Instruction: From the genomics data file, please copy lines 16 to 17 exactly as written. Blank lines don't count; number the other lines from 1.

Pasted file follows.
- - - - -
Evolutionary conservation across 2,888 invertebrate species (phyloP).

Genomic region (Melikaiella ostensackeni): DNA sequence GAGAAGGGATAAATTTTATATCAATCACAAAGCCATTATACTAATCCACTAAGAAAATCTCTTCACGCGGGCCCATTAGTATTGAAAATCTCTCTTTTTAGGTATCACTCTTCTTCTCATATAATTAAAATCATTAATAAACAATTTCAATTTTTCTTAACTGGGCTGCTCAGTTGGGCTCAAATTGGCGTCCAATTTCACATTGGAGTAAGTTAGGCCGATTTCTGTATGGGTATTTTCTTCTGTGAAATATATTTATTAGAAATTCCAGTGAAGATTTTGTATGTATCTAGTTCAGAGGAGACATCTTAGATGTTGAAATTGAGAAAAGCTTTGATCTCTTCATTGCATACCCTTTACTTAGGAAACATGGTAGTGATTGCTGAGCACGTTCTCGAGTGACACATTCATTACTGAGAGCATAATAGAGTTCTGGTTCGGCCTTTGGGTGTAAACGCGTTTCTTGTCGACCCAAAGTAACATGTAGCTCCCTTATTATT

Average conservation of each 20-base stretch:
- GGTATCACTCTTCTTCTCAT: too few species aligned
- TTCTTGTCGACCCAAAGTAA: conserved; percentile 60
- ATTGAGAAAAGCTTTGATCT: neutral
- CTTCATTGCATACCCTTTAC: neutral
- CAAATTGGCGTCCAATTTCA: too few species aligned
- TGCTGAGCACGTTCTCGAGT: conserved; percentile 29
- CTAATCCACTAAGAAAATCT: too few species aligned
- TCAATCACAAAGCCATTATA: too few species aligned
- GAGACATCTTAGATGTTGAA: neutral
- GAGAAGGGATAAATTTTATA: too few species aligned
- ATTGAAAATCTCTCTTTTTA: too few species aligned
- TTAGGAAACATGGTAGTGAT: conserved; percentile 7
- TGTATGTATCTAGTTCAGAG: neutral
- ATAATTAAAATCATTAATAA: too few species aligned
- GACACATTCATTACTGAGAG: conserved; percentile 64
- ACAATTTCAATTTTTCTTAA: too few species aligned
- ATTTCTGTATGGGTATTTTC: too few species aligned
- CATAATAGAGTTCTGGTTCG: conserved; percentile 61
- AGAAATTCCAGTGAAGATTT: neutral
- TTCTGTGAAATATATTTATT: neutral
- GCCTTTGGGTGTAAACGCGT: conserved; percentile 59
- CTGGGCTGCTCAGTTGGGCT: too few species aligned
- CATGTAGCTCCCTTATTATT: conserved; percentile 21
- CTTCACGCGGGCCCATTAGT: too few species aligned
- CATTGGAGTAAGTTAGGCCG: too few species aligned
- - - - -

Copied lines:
- TGTATGTATCTAGTTCAGAG: neutral
- ATAATTAAAATCATTAATAA: too few species aligned